IN THE MIX - THE LATEST CONCRETE NEWS

GETTING YOUR HEAD AROUND OUR YOUNGER GENERATION 10 Sep 2014

“YOUNG PEOPLE TODAY … THEY DON’T KNOW WHAT HARD WORK REALLY MEANS.”

Ever thought this about your apprentices? Chances are your boss thought the same when you were starting out in the job.

Imagine waking up to a workday in the 1960s – it would be completely different to a regular working day in 2014. Just as the work environment has evolved, so have the attitudes and behaviours of the generations.

Most of the negative perceptions associated with Generation Y (those born 1980-2000) are caused by misunderstandings, rather than them simply being “no good”. Below we look at some Gen Y traits. Many employers with new apprentices will recognise these traits, but it’s important they also understand them.

CONSTANT NEED FOR FEEDBACK
Perception: This is a bid for attention or a lack of know-how that irritates supervisors.
Reality: Eager to please, young people want to know they’re doing a good job and look for mentorship. They want frequent feedback and guidance from their mentor.

CONFIDENT IN THEIR ABILITIES, ESPECIALLY WITH TECHNOLOGY
Perception: They are over-confident and expecting fast promotion. They’re unwilling to pay their dues and think they know it all.
Reality: They want a meaningful, important job that pays the bills and gives them a sense of purpose. In regard to technology, they are up with the play.

CRAVE IMMEDIATE GRATIFICATION
Perception: They’re disrespectful; unable to show respect to authority.
Reality: They are data-driven; not concerned with emotion and deal with the hard facts. They’re all about equal rights at every level.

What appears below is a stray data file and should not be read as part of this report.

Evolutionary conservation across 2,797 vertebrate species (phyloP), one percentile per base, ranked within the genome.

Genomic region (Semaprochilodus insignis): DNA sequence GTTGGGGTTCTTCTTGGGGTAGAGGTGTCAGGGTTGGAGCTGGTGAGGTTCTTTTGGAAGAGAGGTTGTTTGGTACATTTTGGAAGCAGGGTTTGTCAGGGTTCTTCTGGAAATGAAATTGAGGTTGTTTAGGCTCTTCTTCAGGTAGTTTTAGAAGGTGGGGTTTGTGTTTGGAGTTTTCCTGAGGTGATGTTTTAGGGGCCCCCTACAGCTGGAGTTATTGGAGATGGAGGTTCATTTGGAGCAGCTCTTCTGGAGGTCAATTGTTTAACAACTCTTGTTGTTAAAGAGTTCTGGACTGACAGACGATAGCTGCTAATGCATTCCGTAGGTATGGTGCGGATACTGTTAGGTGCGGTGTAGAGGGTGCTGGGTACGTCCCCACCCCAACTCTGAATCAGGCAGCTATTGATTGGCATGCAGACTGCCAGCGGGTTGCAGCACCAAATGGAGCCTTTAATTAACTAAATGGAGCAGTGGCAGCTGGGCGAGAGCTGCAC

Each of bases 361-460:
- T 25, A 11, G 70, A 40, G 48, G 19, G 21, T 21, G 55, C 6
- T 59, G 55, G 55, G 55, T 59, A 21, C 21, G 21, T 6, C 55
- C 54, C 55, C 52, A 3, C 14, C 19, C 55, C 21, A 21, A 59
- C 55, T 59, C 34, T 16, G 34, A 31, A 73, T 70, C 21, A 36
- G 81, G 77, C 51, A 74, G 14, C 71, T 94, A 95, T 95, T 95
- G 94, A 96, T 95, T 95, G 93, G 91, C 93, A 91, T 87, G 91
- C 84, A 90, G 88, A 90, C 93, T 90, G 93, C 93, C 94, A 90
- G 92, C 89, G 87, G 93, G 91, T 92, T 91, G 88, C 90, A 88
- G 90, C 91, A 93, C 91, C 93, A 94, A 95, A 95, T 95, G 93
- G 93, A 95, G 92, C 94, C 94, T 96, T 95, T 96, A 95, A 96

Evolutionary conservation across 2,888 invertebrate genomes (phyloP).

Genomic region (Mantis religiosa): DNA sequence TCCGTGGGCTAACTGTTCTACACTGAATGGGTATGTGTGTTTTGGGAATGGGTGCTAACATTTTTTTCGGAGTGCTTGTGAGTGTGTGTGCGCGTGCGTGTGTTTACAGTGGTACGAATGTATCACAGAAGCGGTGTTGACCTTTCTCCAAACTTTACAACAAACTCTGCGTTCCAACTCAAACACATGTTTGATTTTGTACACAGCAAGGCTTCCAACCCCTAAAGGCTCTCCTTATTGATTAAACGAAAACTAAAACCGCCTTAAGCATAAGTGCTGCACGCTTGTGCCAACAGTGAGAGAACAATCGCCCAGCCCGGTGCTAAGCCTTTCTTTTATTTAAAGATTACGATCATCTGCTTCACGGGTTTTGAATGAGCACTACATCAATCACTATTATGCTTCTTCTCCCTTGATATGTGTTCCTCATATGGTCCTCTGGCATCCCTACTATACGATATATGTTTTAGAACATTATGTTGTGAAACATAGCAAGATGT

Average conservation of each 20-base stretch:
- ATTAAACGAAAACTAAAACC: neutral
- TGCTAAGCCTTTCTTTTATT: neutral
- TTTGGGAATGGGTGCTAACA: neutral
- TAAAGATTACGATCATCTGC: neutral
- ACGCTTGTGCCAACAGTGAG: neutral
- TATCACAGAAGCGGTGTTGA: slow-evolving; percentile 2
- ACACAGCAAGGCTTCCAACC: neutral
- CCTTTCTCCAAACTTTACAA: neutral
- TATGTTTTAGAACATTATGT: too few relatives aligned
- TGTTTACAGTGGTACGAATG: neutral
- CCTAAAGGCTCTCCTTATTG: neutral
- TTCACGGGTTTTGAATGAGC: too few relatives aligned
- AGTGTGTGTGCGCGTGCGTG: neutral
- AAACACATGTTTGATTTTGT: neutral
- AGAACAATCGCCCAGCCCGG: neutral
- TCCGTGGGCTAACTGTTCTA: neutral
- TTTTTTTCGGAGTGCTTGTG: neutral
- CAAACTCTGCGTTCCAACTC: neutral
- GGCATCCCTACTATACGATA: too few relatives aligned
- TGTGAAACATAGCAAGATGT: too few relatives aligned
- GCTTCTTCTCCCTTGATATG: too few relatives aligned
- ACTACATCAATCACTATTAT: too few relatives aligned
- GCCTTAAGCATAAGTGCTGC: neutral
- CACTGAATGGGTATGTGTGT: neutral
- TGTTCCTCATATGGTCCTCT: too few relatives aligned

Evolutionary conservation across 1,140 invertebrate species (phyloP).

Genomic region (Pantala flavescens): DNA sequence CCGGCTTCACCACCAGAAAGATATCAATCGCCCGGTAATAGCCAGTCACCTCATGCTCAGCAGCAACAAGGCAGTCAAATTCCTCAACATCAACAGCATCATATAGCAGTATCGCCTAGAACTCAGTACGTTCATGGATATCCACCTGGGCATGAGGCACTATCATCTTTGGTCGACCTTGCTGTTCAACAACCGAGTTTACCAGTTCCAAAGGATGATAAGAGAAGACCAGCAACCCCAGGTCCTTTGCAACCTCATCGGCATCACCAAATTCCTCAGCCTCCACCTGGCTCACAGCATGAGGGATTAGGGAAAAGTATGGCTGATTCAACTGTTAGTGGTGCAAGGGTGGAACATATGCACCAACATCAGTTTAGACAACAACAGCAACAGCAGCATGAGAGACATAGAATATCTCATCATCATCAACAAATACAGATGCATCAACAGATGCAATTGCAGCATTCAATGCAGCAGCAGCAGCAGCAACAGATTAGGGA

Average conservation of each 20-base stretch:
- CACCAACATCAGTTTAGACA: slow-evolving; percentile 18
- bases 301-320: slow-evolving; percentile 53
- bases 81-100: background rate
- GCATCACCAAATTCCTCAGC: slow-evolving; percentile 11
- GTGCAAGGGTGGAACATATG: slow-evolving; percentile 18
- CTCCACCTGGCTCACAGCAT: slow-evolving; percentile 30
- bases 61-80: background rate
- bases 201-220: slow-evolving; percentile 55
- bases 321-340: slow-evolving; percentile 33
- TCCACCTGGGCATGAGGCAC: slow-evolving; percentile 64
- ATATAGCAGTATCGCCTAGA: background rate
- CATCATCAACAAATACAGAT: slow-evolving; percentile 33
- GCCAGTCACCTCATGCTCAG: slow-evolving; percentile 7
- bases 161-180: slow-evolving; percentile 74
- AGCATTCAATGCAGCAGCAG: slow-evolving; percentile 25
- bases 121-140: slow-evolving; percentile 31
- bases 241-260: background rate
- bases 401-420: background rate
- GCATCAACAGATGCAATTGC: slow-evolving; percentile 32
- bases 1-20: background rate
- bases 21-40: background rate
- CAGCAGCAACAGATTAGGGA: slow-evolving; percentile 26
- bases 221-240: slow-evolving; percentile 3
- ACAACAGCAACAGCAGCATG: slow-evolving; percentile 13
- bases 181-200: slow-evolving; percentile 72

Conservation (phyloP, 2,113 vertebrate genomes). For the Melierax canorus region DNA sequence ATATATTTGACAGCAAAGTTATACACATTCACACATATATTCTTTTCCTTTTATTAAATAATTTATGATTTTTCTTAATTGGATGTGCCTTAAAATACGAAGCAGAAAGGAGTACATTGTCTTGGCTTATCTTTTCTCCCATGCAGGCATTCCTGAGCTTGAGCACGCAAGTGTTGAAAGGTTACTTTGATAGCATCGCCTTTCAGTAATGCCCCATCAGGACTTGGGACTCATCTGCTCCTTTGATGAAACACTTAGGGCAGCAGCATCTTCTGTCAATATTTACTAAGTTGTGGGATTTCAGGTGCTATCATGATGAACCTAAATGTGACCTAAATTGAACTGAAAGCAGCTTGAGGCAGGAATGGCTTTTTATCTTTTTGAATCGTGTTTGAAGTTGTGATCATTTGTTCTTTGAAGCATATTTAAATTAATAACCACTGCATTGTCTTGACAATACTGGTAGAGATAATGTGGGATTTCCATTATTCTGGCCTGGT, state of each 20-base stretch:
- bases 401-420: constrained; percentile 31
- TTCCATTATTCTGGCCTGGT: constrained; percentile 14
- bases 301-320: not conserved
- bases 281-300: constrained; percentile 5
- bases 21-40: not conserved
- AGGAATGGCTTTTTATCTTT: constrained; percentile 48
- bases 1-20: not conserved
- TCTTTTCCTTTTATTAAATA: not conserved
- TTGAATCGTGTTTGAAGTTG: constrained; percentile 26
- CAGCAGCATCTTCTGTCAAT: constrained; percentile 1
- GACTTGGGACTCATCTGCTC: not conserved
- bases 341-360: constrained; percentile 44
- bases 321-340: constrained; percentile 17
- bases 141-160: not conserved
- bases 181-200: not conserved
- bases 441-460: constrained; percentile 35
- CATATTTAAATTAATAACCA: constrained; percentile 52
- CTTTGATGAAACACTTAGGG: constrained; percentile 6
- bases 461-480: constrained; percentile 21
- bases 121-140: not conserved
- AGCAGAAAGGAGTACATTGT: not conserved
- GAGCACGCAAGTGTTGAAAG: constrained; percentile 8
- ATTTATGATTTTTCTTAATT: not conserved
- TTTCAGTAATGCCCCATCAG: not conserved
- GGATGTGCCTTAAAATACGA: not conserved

NOT INTERESTED IN WORKING 9 TO 5
Perception: Young people have a short attention span and are unwilling to put in the required time and effort.
Reality: Millennials are open to change, flexible; willing to work any time provided they’re able to do so on their own schedule. They want and expect the freedom to choose.

ARE RESTLESS
Perception: This impatience bordering on arrogance, shows they think they are more accomplished than what they are.
Reality: In fact they are action-oriented; self-motivated and eager to achieve goals. They’re motivated by their own ideas making an impact and are satisfied when their ideas have a quick impact.

TOO CONNECTED TO THEIR PARENTS
Perception: Young people are coddled, unable to make decisions for themselves.
Reality: Gen Y is family-oriented; most individuals long to remain connected and think about the community at large rather than just themselves.

SELF-PROMOTING
Perception: They are narcissistic and self-obsessed, particularly online.
Reality: Instagram, Facebook, Twitter – these days everyone markets themselves and their own personal ‘brand’ in order to stand above the competition. Gen Y has no choice but to invest in and develop an online presence.

JOB-HOPPERS
Perception: They are disloyal and unable to stick with one thing for any length of time.
Reality: Gen Y is concerned with their work environment and doesn’t want to be taken advantage of. Individuals will put in the hours and work hard but it’s important it’s in the right environment.

WHY SHOULD I CARE?
It’s important you understand these traits, because Gen Y employees will compose the majority of the construction workforce by 2025. If you’re taking on a young apprentice or worker, assign them a mentor, provide ongoing training and give specific feedback, and give them a stake in your company’s outcomes by encouraging their ideas and questions.

On one worksite alone, there may be at least three different generations all working together. To ensure a harmonious environment, all generations need to understand one another, so that everyone’s ideas and opinions benefit the business, and the industry, as a whole. In order to properly mentor the next generation of construction professionals, today’s industry leaders need to understand the Gen Y mindset to help groom the leaders of the future.

By Gloria McGuire, Marketing & Communications, BCITO. Article reprinted with kind permission from the BCITO.

Taken from the December 2014 NZRMCA Newsletter
Images - BCITO